3 Photoshop Tips To Stop You Ruining Your Photos. Do You Commit These Editing Sins?
Photoshop is a fantastic tool which can be used to transform your photography. It is also an incredibly complex program with many subtleties that may take you years to understand, though fortunately, there is an abundance of Photoshop editing tutorials available for free. Unfortunately, there are comparatively few resources which explain some of the fundamentals of Photoshop. It may be less glamorous but it is vitally important. If you do not understand the concepts I’ll be discussing today, I guarantee there will come a time when, to one degree or another, you ruin a photo.
Non-Destructive = Photoshop Editing Law
If you’ve been learning Photoshop for some time, then undoubtedly you’ll have heard the term ‘non-destructive editing’. At first, it may sound a little confusing, but I assure you it’s a very simple concept.
The easiest way to understand it is to first grasp destructive editing. Imagine you’re working in Photoshop, and you make a change directly on your photograph, let’s say you darken it using curves. Rather than making a separate curves adjustment layer, you directly edited that first layer (titled “Background” by default). You have just altered the original pixel data of your image. In other words, you have destroyed the original pixel data. Hence the term destructive editing. If you were to save the file, close Photoshop and re-open the document, those pixels would be forever altered.
Conversely, as you may imagine, non-destructive editing focusing on the preservation of the original pixel data. You may make the same adjustment with your curves layer, as in our example, but by doing it as a separate adjustment layer, you can always revert back if need be. Here’re a few quick tips to help you work non-destructively from now on.
- Always add effects and adjustments to separate layers
- Use smart filters instead of applying filters directly to layers. Go to Filter > Convert for Smart Filter
- Should you need to make adjustments directly onto a layer, duplicate it first
- Keep an efficient workflow to help you avoid issues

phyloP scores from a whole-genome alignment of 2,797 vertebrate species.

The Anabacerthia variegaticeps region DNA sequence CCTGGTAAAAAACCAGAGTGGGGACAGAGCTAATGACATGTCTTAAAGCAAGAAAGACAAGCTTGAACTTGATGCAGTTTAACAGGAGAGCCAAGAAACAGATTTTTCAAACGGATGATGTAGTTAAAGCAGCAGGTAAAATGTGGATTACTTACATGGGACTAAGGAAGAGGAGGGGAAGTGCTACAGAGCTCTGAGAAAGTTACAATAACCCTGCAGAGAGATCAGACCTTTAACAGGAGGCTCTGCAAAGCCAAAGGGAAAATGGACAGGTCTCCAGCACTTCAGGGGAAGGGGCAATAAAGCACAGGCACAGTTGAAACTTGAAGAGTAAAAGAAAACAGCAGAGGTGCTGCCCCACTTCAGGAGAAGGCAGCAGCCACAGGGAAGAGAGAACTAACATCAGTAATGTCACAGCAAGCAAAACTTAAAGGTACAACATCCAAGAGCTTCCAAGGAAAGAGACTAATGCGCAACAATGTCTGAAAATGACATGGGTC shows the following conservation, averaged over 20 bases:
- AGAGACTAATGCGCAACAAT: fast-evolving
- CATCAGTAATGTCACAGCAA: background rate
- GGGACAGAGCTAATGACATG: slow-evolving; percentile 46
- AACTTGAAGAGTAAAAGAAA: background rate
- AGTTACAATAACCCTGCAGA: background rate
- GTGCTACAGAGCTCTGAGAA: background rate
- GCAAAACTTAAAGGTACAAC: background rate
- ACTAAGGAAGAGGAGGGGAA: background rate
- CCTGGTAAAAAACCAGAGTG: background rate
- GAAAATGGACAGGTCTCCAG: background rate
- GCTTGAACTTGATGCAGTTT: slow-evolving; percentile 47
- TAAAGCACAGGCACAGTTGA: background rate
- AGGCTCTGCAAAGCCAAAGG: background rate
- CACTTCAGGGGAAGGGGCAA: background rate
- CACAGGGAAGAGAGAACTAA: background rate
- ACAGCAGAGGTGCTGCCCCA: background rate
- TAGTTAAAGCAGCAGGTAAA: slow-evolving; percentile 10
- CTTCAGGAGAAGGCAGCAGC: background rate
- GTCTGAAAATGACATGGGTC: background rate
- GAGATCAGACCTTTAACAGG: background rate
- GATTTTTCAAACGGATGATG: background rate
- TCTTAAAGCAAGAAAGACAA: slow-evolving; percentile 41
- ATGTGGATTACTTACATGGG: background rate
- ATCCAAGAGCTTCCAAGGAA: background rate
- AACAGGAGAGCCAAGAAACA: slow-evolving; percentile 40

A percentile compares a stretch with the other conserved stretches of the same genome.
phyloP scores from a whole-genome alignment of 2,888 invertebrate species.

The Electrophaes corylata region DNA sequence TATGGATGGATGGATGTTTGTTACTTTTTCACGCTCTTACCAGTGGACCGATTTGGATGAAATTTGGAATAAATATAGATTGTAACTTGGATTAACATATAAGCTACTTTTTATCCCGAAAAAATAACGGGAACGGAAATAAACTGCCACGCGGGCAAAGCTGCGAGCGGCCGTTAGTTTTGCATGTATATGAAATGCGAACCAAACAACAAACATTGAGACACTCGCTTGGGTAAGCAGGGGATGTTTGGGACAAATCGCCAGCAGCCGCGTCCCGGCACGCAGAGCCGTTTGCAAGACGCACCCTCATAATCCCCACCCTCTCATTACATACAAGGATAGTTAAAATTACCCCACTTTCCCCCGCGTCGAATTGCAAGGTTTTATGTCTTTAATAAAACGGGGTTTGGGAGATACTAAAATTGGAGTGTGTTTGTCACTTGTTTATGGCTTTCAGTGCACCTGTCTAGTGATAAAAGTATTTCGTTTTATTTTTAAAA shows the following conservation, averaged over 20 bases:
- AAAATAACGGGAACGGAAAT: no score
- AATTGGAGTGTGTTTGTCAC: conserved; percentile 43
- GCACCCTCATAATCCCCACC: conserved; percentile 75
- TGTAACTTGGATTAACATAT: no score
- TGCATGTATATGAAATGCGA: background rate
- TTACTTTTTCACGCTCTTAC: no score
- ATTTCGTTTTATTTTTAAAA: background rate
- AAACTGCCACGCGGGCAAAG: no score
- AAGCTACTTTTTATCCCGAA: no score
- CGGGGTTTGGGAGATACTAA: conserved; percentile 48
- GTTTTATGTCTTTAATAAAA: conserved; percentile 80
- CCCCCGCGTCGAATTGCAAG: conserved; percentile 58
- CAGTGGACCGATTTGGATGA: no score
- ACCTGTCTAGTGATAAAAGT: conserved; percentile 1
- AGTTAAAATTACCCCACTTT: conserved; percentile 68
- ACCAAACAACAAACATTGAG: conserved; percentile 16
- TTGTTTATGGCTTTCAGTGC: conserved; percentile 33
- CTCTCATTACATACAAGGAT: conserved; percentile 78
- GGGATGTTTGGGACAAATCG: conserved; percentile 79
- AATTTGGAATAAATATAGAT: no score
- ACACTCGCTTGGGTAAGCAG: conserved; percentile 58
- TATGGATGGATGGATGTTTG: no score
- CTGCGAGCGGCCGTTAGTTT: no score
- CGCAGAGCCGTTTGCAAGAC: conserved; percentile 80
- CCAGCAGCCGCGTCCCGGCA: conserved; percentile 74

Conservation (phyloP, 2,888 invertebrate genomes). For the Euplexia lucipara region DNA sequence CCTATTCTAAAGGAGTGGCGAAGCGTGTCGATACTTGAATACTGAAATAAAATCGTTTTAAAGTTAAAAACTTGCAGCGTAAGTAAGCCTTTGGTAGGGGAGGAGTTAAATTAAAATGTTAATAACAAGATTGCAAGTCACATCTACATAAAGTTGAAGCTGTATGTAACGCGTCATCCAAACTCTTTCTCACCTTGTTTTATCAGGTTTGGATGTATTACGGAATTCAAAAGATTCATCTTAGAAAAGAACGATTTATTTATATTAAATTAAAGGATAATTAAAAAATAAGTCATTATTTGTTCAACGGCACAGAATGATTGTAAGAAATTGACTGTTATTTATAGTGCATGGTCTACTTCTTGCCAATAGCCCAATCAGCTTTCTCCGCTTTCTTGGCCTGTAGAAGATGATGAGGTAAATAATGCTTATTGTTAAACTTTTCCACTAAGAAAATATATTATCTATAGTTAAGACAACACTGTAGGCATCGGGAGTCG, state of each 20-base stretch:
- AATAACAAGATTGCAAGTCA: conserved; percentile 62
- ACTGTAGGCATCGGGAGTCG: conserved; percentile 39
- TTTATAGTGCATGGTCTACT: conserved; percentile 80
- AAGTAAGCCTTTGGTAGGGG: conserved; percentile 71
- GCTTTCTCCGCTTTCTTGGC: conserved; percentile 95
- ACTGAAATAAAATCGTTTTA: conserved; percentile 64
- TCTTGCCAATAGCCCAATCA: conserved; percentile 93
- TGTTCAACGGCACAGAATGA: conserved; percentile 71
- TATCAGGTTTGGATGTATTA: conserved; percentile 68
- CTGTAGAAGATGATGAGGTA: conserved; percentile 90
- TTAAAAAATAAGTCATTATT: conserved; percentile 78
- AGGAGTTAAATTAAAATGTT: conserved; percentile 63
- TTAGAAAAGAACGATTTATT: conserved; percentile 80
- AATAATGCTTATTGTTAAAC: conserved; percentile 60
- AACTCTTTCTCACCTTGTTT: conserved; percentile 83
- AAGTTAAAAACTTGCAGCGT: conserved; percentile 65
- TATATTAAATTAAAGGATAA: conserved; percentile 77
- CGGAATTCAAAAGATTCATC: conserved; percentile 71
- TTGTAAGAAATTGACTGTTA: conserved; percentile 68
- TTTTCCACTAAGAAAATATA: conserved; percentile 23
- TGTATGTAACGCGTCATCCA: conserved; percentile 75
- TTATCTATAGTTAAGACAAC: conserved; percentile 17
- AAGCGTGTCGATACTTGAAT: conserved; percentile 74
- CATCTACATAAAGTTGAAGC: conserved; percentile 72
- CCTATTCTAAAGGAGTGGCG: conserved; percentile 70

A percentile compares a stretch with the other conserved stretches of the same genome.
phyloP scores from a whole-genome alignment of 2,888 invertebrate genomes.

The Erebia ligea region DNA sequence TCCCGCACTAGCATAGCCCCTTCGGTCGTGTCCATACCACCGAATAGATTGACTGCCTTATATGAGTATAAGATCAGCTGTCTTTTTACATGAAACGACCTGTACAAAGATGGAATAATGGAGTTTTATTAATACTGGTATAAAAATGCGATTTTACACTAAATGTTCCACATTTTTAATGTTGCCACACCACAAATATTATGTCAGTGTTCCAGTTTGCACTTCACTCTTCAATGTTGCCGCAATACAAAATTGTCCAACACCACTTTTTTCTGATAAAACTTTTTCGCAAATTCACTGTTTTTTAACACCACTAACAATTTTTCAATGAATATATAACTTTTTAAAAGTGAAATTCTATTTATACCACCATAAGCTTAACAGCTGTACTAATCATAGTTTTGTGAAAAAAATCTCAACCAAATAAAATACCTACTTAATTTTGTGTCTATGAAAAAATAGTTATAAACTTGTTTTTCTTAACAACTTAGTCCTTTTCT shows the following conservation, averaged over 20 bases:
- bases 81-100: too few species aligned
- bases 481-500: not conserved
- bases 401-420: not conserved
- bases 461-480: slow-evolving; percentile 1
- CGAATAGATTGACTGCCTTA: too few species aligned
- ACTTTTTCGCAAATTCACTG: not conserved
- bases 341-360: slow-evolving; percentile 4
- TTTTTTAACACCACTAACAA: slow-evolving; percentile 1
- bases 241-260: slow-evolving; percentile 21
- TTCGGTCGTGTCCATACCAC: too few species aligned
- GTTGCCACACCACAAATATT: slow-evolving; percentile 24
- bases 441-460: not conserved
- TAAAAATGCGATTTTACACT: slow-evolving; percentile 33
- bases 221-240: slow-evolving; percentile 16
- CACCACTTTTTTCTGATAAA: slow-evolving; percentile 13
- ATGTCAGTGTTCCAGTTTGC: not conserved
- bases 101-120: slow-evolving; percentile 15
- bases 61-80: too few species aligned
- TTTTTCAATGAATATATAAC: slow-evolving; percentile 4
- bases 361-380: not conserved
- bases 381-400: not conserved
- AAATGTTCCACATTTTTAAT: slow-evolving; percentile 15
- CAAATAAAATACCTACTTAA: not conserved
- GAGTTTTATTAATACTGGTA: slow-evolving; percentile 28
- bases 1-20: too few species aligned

So long as you keep to those, and always think about maintaining your original pixel data, you should be okay. It should be noted, however, that Smart Filters are wonderful for quick edits with a relatively small number of layers, but as soon as you start adding lots of layers Smart Filters will significantly slow things down. At that point, you need to start thinking outside the box.
An Easy Way To Introduce Nasty Digital Artefacts
There’s a whole host of digital artifacts which poor Photoshop editing can introduce. If you don’t already know, digital artifacts is an umbrella term used to describe unwanted parts of our images, things like; excessive noise, color noise, banding, posterization, and so on. A very easy way to introduce some of these in Photoshop is by excessively pushing and pulling the tonal value of your photograph. In the example above, you can see the results of excessive adjustments to tonal values.
‘But hang on Max, I shot my photos in RAW so this doesn’t apply to me,’ you may say. Well, yes it does. Once you’ve passed through your RAW processor and entered Photoshop, you are no longer working on a RAW file. Photoshop is not a RAW editor, as many mistakenly believe. As such major tonal changes should be made before entering Photoshop. Alternatively, you could open your image as a Smart Object which will then allow you to continue making RAW adjustments by double clicking on the layer. To do so from Lightroom, right click on your image and got to Edit In > Open as Smart Object in Photoshop. From Adobe Camera Raw, hold Shift and you’ll see Open Image change to Open Object.